Models of Achievement: Reflections of Eminent Women in Psychology - Vol. 3

By Agnes N. O'Connell | Go to book overview

Maltreatment in Division 37. Donald Routh, in his book on the history of clinical child psychology (1994), has already placed my name in a history book, crediting me for my editorial activities.

The lessons I've learned are to work hard, be creative and visionary in your thinking, and surround yourself with outstanding professionals. Be open to input from others and realize that there is more to life than just psychology. Use your skills and your knowledge to open doors for others, and take the time to help open those doors. Be involved in your professional organizations by membership, attendance at meetings, and contributing to task forces, business meetings, and through presentation of papers or symposia. However, be active locally in organizations that benefit people less fortunate, or start groups for disenfranchised people or people in need of psychology's assistance. Be unselfish by giving psychology away to others through group work or through donation of time to speak, consult, or advocate on behalf of the needs of others. Be civic-minded and politically active by attending precinct meetings, joining political organizations of your choice, informing policymakers about psychology and what it can do for others, and even testifying on legislation at the state or local level. It is as imperative to me that psychologists be good and interested citizens as they are psychologists. Life will be richer because of our involvement, and we can contribute more to others.


REFERENCES

Routh, D. K. (1994). Clinical psychology since 1917: Science, practice, and organization. New York: Plenum Press.

Tuma, J. (Ed.) (1985). Proceedings of the Conference on Training Clinical Child Psychologists.(Division 12, Section 1, American Psychological Association.) Baton Rouge, LA: Land & Land Printers.

U.S. Advisory Board on Child Abuse and Neglect. (1990). Child abuse and neglect: Critical first steps in response to a national emergency. Washington, DC: Department of Health and Human Services, Administration for Children and Families.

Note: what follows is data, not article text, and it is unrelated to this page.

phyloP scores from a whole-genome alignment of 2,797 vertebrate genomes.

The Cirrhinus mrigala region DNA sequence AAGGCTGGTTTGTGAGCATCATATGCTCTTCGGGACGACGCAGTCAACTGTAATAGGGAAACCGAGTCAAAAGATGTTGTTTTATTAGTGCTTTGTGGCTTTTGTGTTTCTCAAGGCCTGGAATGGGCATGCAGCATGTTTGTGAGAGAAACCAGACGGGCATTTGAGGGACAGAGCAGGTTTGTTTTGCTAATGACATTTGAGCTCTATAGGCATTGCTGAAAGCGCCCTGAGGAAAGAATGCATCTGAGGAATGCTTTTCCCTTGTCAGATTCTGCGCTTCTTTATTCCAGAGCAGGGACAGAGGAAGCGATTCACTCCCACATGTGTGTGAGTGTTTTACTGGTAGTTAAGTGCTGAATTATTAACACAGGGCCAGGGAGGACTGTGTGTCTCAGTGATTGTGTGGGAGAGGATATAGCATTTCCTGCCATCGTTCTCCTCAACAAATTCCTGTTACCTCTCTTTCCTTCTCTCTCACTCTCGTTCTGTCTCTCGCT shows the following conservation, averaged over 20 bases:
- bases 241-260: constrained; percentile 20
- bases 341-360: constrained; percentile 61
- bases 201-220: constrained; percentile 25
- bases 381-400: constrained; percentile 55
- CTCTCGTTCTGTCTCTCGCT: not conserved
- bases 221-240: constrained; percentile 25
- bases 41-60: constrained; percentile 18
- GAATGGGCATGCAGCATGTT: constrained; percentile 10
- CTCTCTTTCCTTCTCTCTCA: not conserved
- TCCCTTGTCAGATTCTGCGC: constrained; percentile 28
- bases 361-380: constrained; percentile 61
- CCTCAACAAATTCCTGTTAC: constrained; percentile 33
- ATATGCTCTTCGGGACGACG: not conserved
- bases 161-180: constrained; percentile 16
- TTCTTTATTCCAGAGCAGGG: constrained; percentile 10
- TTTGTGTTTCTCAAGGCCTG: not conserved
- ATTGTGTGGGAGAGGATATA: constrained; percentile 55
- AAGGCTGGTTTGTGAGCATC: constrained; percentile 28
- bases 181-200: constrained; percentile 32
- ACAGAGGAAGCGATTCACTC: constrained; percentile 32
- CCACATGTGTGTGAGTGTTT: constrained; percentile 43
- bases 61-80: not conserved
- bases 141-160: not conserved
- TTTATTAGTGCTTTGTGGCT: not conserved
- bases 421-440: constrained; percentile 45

U.S. Advisory Board on Child Abuse and Neglect. (1991). Creating caring communities: Blueprintjor an effective Federal policy on child abuse and neglect(Second Report). Washington, DC: Department of Health and Human Services, Administration for Children and Families.

U.S. Advisory Board on Child Abuse and Neglect. (1993). Neighbors helping neighbors: A new national strategy for the protection of children(Fourth Report). Washington, DC: Department of Health and Human Services, Administration for Children and Families.

Willis, D. J. (Ed.). (1976a). Abused and neglected children [Special issue]. Journal ofPediatric Psychology, 1(2).

Willis, D. J. (Ed.). (1976b). Child neuropsychology [Special issue]. Journal of Pediatrtc Psychology, 1(3).

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Models of Achievement: Reflections of Eminent Women in Psychology - Vol. 3
Table of contents

Table of contents

  • Title Page *
  • Contents v
  • Reviewers for Models of Achievement, Volume 3 ix
  • Foreword xiii
  • Preface xvii
  • References xx
  • Part I - General Introduction 1
  • Chapter 1 - Partners in Progress: Illuminating a New Vision of Women in Psychology 3
  • References 9
  • Part II - Historical and Social Contexts 11
  • Chapter 2 - A Century of Contrasts: Historical and Social Contexts of the 20th Century 13
  • References 24
  • Part III - Autobiographical Perspectives 27
  • Chapter 3 - Frances Mitchell Culbertson 29
  • Representative Publications 43
  • Chapter 4 - Patricia M. Bricklin 45
  • Representative Publications 61
  • Chapter 5 - Frances Degan Horowitz 63
  • References 75
  • Representative Publications 76
  • Chapter 6 - Norine G. Johnson 79
  • References 94
  • Representative Publications 95
  • Chapter 7 - Sandra Wood Scarr 97
  • References 110
  • Representative Publications 111
  • Chapter 8 - Dorothy W. Cantor 113
  • References 123
  • Chapter 9 125
  • References 132
  • Representative Publications 133
  • Chapter 10 135
  • Representative Publications 146
  • Chapter 11 149
  • References 164
  • Representative Publications 165
  • Chapter 12 169
  • References 180
  • Representative Publications 182
  • Chapter 13 185
  • References 197
  • Representative Publications 198
  • Chapter 14 201
  • References 215
  • Representative Publications 217
  • Chapter 15 219
  • References 234
  • Representative Publications 235
  • Chapter 16 239
  • References 253
  • Chapter 17 255
  • References 271
  • Representative Publications 272
  • Chapter 18 275
  • References 287
  • Representative Publications 291
  • Chapter 19 293
  • Representative Publications 303
  • Chapter 20 307
  • Representative Publications 325
  • Chapter 21 329
  • References 339
  • Representative Publications 341
  • Part IV - Achievement Patterns in the 20th Century *
  • Chapter 22 - Profiles and Patterns of Achievement for 53 Eminent Women: Synthesis and Resynthesis 3 343
  • References 419
  • Index 421
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